Sir Lawrence Alma-Tadema’s “The Meeting of Antony and Cleopatra: 41 BC,” which depicts one of the most iconic moments in Roman-Egyptian history, sparked a bidding war at a May 5 auction at Sotheby’s New York. Then the bidding was over, the piece sold for $29.2 million, more than six times the pre-sale estimate.
NEW YORK – A masterpiece by Victorian artist Sir Lawrence Alma-Tadema set an incredible price at Sotheby’s New York on May 5 when two determined phone bidders held a steady competition for “The Meeting of Antony and Cleopatra: 41 BC.”
For more than eight minutes—an eternity during an auction—the two bidders drove up the final price to a remarkable $29,202,500, which was nearly six times the pre-sale high estimate of $5 million. This marks the highest auction price of the week in New York, and follows the $35.9-million record for the artist established at Sotheby’s last November by “The Finding of Moses.”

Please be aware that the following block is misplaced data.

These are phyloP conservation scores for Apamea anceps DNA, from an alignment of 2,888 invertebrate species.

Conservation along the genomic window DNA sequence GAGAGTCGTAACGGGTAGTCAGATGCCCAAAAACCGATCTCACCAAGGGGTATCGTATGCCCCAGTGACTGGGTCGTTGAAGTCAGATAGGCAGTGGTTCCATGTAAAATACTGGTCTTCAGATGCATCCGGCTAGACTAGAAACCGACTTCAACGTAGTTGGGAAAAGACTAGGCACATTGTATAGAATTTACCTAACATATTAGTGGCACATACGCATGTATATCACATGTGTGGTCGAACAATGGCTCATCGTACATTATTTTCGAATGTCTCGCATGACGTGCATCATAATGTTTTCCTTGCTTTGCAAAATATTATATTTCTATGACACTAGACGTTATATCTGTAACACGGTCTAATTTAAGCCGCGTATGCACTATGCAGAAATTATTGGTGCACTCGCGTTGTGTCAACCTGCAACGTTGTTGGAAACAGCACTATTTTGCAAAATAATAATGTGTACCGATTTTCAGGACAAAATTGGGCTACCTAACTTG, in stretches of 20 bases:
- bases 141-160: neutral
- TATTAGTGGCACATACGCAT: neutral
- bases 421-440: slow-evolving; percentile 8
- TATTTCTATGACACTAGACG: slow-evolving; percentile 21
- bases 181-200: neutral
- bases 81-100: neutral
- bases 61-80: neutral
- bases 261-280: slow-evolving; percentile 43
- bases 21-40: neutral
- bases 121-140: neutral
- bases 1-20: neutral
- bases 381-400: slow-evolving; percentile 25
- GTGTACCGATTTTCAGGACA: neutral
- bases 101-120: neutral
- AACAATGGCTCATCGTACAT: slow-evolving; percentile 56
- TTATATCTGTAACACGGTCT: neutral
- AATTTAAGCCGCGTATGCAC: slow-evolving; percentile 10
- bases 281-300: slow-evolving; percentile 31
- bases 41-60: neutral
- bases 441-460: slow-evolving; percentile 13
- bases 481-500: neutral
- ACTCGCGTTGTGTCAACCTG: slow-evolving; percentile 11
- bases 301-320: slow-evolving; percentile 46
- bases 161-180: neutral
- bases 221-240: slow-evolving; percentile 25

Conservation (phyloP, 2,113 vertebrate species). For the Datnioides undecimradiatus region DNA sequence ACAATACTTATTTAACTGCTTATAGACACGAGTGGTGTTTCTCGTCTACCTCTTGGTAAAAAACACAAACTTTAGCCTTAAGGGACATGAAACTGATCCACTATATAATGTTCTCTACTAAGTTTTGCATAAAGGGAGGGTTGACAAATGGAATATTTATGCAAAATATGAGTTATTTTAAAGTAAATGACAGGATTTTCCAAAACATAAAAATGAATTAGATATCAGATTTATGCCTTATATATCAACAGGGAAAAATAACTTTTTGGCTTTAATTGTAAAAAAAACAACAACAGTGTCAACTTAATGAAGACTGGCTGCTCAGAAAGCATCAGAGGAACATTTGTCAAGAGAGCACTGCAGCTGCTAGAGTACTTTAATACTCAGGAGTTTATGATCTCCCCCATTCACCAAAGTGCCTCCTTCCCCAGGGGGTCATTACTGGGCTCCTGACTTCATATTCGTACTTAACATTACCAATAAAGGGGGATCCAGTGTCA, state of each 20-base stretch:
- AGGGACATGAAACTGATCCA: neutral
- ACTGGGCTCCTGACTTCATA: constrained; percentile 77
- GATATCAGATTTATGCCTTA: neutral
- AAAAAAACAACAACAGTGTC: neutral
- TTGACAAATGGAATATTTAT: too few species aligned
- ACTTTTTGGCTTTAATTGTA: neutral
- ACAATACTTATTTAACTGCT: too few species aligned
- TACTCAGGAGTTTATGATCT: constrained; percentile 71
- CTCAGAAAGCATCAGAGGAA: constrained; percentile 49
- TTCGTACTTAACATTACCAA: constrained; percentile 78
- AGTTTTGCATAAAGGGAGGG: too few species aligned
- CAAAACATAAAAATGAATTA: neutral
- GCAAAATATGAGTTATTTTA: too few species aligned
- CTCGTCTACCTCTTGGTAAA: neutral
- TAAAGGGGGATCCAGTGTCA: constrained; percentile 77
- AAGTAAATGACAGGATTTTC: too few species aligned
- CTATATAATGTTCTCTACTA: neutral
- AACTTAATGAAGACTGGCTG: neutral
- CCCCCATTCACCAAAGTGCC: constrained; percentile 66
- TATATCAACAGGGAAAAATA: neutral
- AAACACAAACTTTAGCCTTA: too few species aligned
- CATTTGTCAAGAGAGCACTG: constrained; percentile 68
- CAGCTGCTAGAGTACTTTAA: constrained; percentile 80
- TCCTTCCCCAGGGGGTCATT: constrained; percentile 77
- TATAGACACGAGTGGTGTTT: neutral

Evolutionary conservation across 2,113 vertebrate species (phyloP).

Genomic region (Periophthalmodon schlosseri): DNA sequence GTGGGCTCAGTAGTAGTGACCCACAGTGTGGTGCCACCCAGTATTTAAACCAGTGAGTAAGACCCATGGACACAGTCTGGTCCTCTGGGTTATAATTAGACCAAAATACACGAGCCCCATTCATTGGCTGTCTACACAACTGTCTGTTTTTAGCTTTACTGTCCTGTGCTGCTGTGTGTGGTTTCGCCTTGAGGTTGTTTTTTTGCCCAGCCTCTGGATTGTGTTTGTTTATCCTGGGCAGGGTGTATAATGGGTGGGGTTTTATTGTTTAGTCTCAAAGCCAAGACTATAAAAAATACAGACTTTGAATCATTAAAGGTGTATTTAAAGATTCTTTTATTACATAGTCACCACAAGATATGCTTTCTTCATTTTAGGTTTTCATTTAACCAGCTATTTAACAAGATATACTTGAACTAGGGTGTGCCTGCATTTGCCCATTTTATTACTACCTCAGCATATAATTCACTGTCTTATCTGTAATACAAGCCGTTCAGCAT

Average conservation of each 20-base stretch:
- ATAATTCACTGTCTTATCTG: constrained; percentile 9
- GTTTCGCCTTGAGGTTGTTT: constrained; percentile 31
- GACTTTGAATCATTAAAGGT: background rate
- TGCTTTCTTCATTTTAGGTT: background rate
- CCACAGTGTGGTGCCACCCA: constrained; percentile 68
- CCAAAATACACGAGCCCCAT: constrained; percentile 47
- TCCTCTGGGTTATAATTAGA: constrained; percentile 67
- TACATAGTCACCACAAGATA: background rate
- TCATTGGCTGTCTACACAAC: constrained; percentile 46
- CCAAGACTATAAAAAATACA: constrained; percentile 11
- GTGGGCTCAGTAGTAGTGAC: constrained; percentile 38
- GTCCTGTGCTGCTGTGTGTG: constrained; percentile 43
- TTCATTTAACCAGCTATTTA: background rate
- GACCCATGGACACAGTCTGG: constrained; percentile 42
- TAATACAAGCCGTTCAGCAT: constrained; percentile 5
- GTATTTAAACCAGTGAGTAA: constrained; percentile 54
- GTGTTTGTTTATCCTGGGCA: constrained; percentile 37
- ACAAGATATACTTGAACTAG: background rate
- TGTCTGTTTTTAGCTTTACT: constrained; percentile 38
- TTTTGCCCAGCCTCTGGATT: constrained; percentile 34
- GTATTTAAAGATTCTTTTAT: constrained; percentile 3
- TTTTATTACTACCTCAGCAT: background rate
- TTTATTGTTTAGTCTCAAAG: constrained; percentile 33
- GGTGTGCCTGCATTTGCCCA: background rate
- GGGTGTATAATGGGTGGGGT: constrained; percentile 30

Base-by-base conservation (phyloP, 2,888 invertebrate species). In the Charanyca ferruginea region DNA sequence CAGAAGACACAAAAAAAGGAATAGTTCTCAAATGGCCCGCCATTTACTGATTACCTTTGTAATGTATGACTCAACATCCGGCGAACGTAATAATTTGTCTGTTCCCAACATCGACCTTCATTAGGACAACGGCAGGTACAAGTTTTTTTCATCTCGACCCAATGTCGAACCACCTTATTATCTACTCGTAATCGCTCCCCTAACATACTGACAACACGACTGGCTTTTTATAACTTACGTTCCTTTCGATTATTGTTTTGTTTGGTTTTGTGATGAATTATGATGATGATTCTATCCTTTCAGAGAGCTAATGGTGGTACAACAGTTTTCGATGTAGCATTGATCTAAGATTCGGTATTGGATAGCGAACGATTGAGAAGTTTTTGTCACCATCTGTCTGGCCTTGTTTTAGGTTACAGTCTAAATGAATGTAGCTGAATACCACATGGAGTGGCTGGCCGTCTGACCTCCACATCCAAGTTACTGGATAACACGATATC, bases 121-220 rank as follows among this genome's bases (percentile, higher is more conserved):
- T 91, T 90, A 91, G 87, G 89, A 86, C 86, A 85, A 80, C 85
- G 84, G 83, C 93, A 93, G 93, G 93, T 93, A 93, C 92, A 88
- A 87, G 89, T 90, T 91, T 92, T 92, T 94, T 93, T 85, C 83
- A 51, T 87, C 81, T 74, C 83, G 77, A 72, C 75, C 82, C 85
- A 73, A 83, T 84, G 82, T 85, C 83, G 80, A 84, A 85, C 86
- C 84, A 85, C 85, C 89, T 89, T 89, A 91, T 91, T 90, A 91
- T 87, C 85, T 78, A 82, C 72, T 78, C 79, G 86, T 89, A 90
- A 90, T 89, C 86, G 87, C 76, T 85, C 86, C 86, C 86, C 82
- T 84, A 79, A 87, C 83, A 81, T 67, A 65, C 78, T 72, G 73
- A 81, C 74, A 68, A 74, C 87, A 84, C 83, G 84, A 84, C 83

In “The Meeting of Antony and Cleopatra: 41 BC”—an oil on panel painting measuring 25 ¾-inches by 36 inches—Alma-Tadema depicts one of the most storied moments in Roman-Egyptian history. Rather than using translations of ancient texts as source material, the artist instead drew inspiration for his composition from William Shakespeare’s “Antony and Cleopatra,” which was regularly staged in London’s theaters at the time. Alma-Tadema chose to depict a subtle and sensitive moment from a story filled with high-drama: the sensual memory of Antony’s first meeting with Cleopatra in Tarsus, proof that the Egyptian Queen was his true love.
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